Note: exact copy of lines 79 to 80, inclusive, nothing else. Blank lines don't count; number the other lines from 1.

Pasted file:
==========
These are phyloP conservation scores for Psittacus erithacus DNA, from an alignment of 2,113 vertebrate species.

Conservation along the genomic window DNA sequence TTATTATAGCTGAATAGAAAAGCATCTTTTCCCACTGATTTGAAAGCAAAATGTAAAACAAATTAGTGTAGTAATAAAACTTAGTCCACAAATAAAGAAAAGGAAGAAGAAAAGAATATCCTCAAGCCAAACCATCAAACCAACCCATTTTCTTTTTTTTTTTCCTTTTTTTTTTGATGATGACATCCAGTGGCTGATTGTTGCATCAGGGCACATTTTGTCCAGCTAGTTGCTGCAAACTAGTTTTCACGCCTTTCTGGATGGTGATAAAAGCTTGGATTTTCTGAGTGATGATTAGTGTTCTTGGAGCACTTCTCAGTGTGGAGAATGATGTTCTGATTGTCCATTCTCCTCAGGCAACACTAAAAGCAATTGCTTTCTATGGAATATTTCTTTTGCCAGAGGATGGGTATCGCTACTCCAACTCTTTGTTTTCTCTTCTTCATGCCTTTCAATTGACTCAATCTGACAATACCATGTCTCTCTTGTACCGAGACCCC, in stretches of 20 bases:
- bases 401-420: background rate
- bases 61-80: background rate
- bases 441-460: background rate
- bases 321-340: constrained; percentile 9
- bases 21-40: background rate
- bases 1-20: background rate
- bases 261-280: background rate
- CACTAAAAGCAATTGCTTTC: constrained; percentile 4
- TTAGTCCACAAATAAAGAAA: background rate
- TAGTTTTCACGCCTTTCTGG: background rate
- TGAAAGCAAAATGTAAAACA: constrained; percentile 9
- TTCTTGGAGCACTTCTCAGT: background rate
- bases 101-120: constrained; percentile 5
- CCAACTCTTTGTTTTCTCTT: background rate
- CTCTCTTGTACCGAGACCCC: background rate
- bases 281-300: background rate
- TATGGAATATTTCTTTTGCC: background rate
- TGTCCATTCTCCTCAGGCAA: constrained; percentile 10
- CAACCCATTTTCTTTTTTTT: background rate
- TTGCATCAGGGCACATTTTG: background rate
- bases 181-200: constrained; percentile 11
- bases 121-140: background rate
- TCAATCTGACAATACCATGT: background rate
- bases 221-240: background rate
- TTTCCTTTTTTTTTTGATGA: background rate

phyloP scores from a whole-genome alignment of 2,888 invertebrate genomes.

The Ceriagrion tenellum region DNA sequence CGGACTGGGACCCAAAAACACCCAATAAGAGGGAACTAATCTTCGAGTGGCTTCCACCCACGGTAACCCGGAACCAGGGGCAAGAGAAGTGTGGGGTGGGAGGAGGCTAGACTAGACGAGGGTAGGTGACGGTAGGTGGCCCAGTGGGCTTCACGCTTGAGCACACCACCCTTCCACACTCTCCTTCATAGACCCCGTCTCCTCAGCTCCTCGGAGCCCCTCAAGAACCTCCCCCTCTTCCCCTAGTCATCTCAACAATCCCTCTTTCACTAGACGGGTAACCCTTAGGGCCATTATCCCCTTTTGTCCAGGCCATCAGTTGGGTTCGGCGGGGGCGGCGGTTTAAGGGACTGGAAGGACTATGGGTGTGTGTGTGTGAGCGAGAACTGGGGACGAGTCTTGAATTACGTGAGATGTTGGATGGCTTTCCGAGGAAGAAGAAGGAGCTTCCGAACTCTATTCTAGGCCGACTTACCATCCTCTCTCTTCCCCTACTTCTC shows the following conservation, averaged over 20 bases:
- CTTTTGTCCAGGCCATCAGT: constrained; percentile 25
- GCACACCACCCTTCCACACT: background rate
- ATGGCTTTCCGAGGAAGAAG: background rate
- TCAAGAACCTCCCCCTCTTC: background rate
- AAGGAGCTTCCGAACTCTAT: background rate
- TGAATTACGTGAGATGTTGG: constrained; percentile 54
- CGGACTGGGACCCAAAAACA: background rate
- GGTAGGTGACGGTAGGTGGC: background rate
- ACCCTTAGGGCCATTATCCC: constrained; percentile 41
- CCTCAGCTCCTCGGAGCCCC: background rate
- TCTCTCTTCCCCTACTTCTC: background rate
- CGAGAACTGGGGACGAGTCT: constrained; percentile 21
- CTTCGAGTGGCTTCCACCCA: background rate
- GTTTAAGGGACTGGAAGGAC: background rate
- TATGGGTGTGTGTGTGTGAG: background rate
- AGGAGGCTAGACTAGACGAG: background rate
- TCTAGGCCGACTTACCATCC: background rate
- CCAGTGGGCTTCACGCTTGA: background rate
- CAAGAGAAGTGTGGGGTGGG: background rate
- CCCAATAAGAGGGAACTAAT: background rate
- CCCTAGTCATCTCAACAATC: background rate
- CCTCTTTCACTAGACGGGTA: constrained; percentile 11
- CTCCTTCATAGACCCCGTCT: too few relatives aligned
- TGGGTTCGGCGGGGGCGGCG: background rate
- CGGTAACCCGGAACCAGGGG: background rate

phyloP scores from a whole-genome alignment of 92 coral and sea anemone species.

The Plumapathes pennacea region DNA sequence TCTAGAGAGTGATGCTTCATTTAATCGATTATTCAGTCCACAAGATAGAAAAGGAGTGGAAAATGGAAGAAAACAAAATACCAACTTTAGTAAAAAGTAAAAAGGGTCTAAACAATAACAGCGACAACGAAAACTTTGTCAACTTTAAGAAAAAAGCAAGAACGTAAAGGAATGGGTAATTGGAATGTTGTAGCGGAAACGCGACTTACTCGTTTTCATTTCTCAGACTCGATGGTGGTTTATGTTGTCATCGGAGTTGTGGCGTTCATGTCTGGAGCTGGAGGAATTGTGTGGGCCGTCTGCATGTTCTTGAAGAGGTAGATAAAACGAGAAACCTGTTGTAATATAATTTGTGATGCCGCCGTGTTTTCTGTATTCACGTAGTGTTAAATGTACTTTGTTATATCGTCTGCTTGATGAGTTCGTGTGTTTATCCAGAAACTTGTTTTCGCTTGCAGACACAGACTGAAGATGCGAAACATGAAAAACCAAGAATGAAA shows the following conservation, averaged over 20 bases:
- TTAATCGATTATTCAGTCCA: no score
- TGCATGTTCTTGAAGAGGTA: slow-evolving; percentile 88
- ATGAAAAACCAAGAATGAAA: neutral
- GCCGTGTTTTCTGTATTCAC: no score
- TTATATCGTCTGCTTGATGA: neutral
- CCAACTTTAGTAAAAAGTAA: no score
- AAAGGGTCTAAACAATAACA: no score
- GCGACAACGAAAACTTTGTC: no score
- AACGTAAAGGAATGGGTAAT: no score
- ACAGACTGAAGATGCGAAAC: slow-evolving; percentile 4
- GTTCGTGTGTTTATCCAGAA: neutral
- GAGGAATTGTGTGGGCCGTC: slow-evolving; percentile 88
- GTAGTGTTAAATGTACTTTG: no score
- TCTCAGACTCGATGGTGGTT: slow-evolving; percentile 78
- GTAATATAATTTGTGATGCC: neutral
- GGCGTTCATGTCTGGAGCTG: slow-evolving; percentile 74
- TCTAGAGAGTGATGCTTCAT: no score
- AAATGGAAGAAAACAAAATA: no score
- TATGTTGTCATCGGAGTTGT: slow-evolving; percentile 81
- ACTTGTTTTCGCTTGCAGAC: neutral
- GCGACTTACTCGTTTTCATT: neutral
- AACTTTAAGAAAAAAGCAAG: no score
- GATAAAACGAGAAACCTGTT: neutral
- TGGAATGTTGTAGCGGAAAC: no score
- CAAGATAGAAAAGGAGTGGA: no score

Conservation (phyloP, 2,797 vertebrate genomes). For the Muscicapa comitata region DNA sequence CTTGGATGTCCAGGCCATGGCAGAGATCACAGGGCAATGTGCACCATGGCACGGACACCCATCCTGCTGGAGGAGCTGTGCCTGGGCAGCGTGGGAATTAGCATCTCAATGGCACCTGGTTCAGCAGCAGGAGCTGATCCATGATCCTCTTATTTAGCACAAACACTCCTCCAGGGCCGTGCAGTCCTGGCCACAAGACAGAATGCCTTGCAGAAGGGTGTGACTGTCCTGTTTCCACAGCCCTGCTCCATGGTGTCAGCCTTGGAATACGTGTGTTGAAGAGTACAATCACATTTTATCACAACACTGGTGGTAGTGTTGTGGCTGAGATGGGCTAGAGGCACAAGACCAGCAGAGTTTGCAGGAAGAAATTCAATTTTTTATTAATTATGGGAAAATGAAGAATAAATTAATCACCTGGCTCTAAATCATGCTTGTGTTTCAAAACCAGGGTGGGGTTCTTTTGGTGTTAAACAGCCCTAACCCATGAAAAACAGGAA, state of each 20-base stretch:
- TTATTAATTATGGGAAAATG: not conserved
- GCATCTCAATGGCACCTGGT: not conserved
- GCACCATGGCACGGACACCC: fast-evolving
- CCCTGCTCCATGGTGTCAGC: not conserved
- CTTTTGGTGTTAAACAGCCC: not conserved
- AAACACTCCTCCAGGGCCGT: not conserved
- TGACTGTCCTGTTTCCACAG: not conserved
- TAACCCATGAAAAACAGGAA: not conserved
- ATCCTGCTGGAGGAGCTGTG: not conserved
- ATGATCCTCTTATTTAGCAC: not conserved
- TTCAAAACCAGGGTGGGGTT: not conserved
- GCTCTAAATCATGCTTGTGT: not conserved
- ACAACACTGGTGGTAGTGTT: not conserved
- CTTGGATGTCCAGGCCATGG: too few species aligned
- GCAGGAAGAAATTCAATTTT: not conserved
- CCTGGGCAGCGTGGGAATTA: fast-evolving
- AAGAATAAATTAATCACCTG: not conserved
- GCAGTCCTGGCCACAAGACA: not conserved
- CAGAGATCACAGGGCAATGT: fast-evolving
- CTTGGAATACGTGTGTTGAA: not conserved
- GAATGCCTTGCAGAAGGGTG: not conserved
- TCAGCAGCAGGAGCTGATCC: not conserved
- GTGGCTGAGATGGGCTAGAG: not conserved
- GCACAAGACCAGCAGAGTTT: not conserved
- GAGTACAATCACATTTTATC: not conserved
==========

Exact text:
- GATAAAACGAGAAACCTGTT: neutral
- TGGAATGTTGTAGCGGAAAC: no score